This is about the only sensible point made by retired Admiral James Stavridis in this short clip from NBC’s Today. It’s not exactly going out on a limb to predict another terrorist attack on the airport in Kabul after yesterday’s bombing succeeded in disrupting operations and access to the US evacuation of the city.
Comparing the Taliban to Joseph Stalin as a partner in global security? That actually works, but perhaps not in quite the way Stavridis thinks:
How likely is it that we see another attack like this in the coming days? –@SavannahGuthrie
I think better than even. -Retired Adm. James Stavridis pic.twitter.com/Qi7W60mUWA
— TODAY (@TODAYshow) August 27, 2021
“Let’s focus on getting out of KIA airport,” Stavridis says. “Job Next is finding ISIS.” That’s much easier said than done, as Stavridis has to know, without any kind of on-the-ground partnership in a landscape like Afghanistan. Even with an Afghan army of about 180,000 that was fully supported logistically by the US, we had trouble stamping out ISIS’ franchise in Afghanistan.
Now that we have no boots on the ground, either ours or our proxies’, how does that work? Are we going to ask Afghans to risk their lives and families by ratting out the terrorists? Yeah, good luck with that after the debacle of the last two weeks. Even if we rolled back into Kabul with 75,000 troops, Afghans wouldn’t trust us to protect them for another lifetime.
As for the Stalin analogy, that’s off by just a wee bit. In the first place, Stalin was desperate for help in 1941, but he was the one who enabled the Nazis with the Molotov-Ribbentrop Pact in 1939. Stalin also benefited from that partnership at first by gobbling up half of Poland. And how our own partnership with Stalin work out in the end? We ceded eastern Europe to the Soviets for 40 years, enslaving the people we wanted to liberate. The US ended up fighting proxy wars against communists for most of that time in places like Korea and Vietnam, as well as in lesser-remarked regions like Central and South America.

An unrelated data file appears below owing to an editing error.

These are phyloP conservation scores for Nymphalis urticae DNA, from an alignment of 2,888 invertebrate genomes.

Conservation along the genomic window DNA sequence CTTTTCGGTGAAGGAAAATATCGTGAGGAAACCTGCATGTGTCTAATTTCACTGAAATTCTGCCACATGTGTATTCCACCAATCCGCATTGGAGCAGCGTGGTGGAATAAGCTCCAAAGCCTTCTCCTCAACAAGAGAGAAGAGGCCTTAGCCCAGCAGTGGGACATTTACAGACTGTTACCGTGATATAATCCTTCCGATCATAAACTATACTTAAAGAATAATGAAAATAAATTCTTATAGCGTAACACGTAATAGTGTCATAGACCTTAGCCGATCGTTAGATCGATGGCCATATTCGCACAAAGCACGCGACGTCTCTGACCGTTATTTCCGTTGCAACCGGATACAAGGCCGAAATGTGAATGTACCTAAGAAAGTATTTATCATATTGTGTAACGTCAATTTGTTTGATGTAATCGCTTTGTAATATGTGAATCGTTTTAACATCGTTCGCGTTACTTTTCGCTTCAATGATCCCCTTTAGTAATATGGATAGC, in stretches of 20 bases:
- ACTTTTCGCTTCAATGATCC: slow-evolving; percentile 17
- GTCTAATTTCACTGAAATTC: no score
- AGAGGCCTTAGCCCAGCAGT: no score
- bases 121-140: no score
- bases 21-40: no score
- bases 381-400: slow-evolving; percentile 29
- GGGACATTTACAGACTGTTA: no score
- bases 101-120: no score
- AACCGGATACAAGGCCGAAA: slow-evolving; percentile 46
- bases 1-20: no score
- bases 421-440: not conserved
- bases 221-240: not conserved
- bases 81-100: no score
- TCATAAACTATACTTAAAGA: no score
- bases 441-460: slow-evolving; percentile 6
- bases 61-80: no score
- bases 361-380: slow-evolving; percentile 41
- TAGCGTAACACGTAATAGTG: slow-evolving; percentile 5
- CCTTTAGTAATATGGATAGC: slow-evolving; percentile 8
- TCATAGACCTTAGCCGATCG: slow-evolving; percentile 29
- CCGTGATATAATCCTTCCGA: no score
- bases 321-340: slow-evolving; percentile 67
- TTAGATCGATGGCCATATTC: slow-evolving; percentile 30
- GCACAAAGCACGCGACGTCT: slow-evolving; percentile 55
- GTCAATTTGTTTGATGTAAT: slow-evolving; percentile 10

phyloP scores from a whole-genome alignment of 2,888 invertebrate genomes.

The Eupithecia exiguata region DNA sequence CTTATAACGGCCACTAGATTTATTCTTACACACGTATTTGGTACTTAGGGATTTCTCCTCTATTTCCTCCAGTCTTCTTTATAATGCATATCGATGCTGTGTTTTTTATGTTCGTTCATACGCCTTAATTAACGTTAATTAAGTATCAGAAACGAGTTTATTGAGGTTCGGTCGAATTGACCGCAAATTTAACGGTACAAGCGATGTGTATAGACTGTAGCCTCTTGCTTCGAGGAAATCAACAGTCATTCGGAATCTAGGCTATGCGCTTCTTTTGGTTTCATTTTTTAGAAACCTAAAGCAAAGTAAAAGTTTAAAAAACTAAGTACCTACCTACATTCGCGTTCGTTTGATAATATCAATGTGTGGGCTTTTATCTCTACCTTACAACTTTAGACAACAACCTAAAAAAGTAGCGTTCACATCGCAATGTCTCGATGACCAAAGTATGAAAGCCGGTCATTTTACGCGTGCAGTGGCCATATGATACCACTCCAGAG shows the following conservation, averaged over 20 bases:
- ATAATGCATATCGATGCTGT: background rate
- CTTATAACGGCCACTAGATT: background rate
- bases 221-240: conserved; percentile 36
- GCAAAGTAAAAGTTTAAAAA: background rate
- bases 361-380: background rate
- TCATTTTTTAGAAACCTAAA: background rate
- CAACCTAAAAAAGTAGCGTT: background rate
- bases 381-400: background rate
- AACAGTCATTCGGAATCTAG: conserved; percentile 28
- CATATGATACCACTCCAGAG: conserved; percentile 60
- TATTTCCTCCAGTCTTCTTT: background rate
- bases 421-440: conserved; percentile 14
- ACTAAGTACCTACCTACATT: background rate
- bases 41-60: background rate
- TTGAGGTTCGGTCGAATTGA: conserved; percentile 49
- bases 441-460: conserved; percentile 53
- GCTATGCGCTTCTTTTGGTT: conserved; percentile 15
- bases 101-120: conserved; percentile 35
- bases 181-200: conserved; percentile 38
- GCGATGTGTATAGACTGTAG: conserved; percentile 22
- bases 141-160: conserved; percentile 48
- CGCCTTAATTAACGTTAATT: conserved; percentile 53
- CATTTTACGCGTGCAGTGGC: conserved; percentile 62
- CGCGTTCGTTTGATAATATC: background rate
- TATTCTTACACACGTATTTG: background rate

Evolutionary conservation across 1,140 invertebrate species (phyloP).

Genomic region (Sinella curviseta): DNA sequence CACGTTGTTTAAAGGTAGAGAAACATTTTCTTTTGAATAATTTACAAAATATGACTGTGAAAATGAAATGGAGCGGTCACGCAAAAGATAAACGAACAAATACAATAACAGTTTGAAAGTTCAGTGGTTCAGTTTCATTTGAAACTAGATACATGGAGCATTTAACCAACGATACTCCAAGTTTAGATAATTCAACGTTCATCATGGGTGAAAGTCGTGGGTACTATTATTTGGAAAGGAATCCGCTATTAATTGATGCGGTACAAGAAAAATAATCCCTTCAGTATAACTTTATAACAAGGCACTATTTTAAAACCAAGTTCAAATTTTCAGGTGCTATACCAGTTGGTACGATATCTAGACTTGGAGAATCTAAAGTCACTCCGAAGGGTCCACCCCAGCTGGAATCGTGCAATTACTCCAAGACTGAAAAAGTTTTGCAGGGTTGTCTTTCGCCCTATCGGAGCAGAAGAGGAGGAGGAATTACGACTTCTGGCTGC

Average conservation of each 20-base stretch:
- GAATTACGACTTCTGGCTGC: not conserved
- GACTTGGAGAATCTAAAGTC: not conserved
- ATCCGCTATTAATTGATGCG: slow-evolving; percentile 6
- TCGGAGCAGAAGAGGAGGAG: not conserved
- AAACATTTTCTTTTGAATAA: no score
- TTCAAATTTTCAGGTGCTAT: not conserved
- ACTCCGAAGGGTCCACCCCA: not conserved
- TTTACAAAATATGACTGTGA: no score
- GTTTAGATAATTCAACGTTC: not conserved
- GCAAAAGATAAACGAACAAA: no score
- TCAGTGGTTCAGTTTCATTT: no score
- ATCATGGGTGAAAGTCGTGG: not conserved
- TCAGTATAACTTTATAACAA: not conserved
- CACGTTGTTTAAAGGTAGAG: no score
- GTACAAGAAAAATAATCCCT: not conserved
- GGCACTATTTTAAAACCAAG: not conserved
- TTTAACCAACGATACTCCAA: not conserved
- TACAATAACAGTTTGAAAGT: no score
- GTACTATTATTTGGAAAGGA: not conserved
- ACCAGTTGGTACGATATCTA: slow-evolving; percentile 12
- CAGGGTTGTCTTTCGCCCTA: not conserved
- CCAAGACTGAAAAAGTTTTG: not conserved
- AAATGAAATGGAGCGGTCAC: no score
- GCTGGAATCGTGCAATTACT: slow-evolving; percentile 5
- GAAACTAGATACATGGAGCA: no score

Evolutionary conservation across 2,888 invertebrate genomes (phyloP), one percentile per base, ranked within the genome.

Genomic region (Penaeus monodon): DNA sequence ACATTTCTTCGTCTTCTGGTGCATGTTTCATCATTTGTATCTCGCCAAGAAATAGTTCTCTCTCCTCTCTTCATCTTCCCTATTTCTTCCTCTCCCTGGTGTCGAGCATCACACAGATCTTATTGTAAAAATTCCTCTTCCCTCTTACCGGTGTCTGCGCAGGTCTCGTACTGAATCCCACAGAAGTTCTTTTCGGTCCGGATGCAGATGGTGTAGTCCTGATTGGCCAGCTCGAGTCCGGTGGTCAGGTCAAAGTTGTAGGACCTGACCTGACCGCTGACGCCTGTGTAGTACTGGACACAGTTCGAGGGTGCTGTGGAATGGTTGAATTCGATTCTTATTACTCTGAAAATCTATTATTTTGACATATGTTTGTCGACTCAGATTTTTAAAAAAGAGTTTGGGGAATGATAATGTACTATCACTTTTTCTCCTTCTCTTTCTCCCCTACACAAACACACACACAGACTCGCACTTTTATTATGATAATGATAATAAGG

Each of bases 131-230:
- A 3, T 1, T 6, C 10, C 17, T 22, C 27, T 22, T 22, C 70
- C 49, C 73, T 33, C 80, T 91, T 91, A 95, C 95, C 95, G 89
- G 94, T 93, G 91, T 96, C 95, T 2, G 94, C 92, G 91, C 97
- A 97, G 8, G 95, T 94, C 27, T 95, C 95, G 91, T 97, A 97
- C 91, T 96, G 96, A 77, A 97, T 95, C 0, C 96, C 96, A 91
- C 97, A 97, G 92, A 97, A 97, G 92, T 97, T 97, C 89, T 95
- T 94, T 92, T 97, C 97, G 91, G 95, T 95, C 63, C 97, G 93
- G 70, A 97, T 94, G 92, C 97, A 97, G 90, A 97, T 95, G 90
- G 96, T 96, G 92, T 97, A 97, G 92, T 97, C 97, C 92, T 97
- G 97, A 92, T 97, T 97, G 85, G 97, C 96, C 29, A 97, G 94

Furthermore, the Taliban doesn’t want to “stamp out the Nazis.” They are the Nazis in this analogy — totalitarian and nihilistic monsters. All we’d be doing is stamping out their competition among monsters by “partnering” with them, along with being complicit in the Taliban’s enslavement of the Afghan people. And we wouldn’t get anything in return, except empty promises about opposing terrorism while they sheltered fellow radical-Islamist travelers like al-Qaeda, just as they did prior to 9/11. Does Stavridis really think the Taliban will help spot terror camps for US strikes against fellow radical Islamists? Come on, man.
This is nothing more than an attempt to stick lipstick on the corpse of a pig. The manner in which we withdrew from Afghanistan has turned into a catastrophe for American national security and counterterrorism. There is no fixing it either, not even with a new invasion and full occupation. We have lost all sides in Afghanistan thanks to our cowardly bug-out. The best we can hope is to contain the threats that will metastasize in Afghanistan, and even that is perhaps a bit too Pollyanna-ish a hope.